When Anti-Access/Area Denial (A2/AD) is discussed in the United States, it is typically in offensive terms. Conceptually, the aim of A2/AD is to array a constellation of systems, such as long-range sensors, cruise missiles, and even conventional theater ballistic missiles to prevent an adversary use of an area or domain, and deny them freedom of action. For a hypothetical conflict in the Pacific, the common frame is of forward, proactive U.S. forces beset by Chinese A2/AD systems intent on denying U.S. ships and aircraft use of the waters and airspace inside the first island chain, the string of islands stretching from Japan south to the Philippines that encircles China from the sea, and even threatening forces as far away as the second island chain, like U.S. bases on Guam. The idea of a U.S. A2/AD umbrella is rarely considered, but the U.S. Army is working to build a future capability to achieve just that via its ‘Multi-Domain Battle’ concept.
A panel at the recent Association of the U.S. Army conference described Multi-Domain Battle (MDB) as a hyper-joint Army that will both operate in, and affect all other domains in conjunction with the other services. This translates to using land maneuver—i.e. ground forces—to both exploit and enable operations across air, sea, cyber, space, and the electro-magnetic spectrum. The Army does not use the (now out of favor) term A2/AD to describe the MDB concept, nor see it as a mirror A2/AD umbrella. Instead, the concept is framed offensively as a counter to an adversary A2/AD umbrella; one of MDB’s stated purposes is to “overcome enemy anti-access and area denial.”
Examples of A2/AD-defeating MDB capabilities could include: cyber intrusions to disrupt an enemy anti-aircraft battery to permit local air cover for ground force movement; ground forces disabling enemy anti-air or ground-based anti-ship batteries for the air force and navy; ground forces able to call on new long-range fire support from both air and sea; or army anti-air and missile defense batteries that can defend against anti-access weapons like the Chinese DF-26, a conventional ballistic missile capable of reaching U.S. bases in Japan and Guam. Lieutenant General H.R. McMaster sees the Army’s role against the A2/AD challenge to be a forward and expeditionary force that keeps seams open in the enemy’s defenses for air- and sea-power to exploit – “If you’re already there, it’s not denied space, it’s contested from the beginning.”
But despite this offensive conception for MDB, and whether or not the Army embraces the term, many capabilities it envisions would help project a de facto U.S. A2/AD umbrella more than they would assist in defeating an adversary’s. General McMaster wants to see the army “projecting power outwards from the land.” Undersecretary of the Navy Janine Davidson put it more directly; she wants to “get the Army to sink a ship” and “be a part of sea control,” missions heretofore almost solely the responsibility of the Navy, with some Air Force contributions. The Army is studying the long-range High Velocity Projectile, originally designed for next-generation naval guns, for use from its 155mm mobile artillery and modifying some of its multiple launch rocket systems (MLRS) and missile systems for anti-ship use. USD Davidson would even like to see the Army not only modify its existing systems but one day perhaps field dedicated long-range anti-ship cruise missiles, and be able to conduct a near-simultaneous engagement of an adversary surface ship, cruise missile, and aircraft.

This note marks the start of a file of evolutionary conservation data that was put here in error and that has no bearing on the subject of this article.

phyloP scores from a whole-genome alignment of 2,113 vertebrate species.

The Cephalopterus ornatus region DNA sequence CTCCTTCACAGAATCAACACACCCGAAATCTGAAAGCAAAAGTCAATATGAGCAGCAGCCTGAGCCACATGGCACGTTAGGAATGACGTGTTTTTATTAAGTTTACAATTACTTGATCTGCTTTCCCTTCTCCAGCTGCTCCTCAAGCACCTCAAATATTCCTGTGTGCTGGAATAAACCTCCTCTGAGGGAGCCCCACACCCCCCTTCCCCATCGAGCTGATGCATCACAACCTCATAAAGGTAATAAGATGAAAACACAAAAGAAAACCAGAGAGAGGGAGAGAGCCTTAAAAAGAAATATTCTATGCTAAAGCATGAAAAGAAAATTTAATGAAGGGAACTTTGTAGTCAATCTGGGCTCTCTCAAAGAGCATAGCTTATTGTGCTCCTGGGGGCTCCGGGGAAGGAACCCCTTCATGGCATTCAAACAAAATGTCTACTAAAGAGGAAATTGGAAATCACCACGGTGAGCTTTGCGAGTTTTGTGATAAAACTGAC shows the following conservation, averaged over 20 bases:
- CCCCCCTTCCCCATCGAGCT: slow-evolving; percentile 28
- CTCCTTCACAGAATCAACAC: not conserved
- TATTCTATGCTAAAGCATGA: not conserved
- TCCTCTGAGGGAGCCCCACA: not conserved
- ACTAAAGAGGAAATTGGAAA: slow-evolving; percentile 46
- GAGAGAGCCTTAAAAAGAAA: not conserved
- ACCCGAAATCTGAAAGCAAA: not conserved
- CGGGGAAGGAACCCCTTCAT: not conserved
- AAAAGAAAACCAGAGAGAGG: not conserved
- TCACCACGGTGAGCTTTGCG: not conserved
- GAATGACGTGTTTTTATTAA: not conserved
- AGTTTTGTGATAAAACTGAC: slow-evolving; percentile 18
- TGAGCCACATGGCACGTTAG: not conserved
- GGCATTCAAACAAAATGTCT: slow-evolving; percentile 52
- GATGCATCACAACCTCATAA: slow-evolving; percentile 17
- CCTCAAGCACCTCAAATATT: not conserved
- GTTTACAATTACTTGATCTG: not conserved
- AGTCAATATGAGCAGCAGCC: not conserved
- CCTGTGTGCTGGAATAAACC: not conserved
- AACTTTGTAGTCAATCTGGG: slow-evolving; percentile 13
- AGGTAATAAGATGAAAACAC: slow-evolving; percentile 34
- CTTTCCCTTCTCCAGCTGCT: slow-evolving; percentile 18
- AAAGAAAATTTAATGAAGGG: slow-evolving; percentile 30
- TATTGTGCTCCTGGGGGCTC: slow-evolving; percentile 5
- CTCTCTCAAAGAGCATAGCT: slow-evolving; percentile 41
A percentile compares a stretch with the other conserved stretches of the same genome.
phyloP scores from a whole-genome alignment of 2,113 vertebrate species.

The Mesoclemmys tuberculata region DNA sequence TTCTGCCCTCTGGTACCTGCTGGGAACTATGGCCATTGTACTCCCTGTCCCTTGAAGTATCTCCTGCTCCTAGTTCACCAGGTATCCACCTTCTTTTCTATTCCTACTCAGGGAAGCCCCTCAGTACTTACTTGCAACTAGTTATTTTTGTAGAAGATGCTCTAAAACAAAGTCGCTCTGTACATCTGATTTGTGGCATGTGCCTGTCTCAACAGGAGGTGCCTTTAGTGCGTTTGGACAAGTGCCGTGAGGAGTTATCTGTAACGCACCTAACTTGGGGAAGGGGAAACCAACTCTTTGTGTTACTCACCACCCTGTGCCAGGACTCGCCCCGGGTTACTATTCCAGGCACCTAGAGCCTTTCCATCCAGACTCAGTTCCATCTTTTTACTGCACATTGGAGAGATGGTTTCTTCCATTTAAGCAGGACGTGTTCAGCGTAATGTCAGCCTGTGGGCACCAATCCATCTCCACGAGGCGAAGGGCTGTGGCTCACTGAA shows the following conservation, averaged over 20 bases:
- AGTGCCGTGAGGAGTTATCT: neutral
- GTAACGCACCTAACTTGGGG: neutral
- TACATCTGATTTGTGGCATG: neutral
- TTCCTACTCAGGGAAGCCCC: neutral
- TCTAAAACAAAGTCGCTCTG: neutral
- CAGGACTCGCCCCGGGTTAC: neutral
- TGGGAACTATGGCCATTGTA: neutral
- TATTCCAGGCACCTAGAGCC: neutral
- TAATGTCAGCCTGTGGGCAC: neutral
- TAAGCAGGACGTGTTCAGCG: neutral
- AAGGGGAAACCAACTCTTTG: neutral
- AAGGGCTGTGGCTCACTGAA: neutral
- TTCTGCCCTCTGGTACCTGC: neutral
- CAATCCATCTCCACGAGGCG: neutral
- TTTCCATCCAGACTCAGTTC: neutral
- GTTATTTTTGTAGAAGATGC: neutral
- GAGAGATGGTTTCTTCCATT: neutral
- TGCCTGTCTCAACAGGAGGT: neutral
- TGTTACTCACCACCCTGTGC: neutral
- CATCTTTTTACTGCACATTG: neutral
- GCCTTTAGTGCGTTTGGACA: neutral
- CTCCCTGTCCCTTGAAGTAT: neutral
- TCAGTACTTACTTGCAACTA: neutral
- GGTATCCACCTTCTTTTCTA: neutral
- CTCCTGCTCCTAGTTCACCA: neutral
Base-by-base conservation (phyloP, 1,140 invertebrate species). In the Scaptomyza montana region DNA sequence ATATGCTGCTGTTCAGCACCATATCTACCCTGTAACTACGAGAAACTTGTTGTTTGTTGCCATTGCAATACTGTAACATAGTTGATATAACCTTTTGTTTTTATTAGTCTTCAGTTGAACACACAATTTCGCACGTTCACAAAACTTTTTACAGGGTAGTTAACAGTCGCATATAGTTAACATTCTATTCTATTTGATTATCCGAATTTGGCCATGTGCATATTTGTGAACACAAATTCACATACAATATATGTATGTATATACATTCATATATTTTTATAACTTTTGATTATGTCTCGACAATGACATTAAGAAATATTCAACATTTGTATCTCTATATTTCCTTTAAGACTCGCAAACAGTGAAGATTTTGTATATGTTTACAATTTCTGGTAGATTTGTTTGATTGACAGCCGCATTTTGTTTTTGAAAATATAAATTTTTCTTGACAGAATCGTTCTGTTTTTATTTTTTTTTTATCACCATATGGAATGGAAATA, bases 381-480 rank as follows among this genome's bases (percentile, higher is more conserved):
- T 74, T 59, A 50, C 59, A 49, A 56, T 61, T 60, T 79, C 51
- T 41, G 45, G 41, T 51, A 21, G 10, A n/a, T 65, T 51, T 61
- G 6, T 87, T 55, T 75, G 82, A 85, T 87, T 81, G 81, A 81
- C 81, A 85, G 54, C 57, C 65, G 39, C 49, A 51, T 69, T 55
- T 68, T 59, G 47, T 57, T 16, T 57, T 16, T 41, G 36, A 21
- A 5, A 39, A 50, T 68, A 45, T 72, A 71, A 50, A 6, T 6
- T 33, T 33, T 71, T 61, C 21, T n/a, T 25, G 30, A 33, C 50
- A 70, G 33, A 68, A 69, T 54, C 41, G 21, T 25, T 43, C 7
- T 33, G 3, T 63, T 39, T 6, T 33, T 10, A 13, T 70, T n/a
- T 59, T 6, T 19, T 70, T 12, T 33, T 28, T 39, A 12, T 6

The effect of this land power projected into the sea and air domains is to provide the United States with a credible A2/AD umbrella that it could project from the western Pacific’s first island chain. Scholars and strategists skeptical that outright U.S. primacy over China can be maintained over the long-run have advocated this idea for several years. The idea is similar to former Center for Strategic and Budgetary Analysis’ President Andrew Krepinevich’s suggestion of ‘Archipelagic Defense’ made up of land-based capabilities on the first island chain. Shang-su Wu of Singapore’s S. Rajaratnam School of International Studies suggested a return to the idea of ‘Naval Fortresses’ utilizing missiles and air power as a way for China’s smaller island neighbors to hedge against the possibility of waning U.S. Naval supremacy in the Western Pacific. James Holmes, a professor at the U.S. Naval War College, advocates combining containment capabilities with defensive missile shields to turn the first island chain into a barrier Chinese forces would be unable to break through.
Even though the Army clearly sees Multi-Domain Battle as an enabler of offensive operations, it recognizes the defensive contribution it can make to protect the air and sea domains from adversary A2/AD systems. As a result, a deployable U.S. A2/AD shield can be considered a “lesser included” capability of the broader MDB concept that may provide a robust backstop if mature Chinese A2/AD systems prove too costly to defeat offensively. If these U.S. capabilities are realized, it will bring the Western Pacific closer to the Asian security environment scholars Stephen Biddle and Ivan Oelrich recently envisioned. They see current U.S. “command of the commons” steadily replaced with an environment of competing A2/AD umbrellas resulting in “a U.S. sphere of influence around allied landmasses, a Chinese sphere of influence over the Chinese mainland, and contested battlespace covering much of the South and East China Seas, wherein neither power enjoys wartime freedom of surface or air movement.” That is clearly not the decisive outcome the Army is planning for Multi-Domain Battle to deliver, but it may be the concept’s more likely and robust strategic effect.